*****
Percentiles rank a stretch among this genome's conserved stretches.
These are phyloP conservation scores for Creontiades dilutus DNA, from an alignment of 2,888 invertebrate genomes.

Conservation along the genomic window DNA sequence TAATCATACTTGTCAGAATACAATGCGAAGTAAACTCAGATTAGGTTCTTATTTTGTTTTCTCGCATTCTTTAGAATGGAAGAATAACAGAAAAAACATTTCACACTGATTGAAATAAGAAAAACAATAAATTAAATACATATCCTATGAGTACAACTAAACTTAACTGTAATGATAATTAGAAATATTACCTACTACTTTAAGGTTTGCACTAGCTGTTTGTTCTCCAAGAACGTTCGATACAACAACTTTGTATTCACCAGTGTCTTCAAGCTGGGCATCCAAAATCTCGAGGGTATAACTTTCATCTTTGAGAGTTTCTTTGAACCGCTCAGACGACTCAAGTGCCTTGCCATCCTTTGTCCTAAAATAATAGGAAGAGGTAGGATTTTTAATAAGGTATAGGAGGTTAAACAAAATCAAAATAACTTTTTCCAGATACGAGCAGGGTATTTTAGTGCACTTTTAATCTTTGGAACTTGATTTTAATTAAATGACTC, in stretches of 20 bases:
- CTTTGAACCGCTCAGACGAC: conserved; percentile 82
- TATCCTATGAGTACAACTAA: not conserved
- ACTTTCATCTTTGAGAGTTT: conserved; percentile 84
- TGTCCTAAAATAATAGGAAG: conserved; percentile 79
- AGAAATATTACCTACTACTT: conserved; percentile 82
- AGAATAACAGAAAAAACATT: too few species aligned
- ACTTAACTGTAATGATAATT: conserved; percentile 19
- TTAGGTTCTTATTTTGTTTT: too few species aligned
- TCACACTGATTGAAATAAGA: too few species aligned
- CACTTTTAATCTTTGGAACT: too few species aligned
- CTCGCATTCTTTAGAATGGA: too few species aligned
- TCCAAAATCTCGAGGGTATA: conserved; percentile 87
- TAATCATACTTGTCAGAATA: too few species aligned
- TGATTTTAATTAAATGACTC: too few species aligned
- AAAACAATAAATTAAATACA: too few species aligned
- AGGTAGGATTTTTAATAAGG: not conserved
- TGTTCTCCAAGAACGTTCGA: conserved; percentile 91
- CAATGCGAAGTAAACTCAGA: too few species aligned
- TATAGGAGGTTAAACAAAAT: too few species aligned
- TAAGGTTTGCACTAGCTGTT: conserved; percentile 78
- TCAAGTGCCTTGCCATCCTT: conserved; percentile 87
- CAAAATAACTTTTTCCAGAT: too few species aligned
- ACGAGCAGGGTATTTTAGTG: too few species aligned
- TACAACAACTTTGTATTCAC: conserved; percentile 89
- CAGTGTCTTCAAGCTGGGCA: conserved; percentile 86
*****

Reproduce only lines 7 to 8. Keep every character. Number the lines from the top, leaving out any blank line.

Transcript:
- TGTCCTAAAATAATAGGAAG: conserved; percentile 79
- AGAAATATTACCTACTACTT: conserved; percentile 82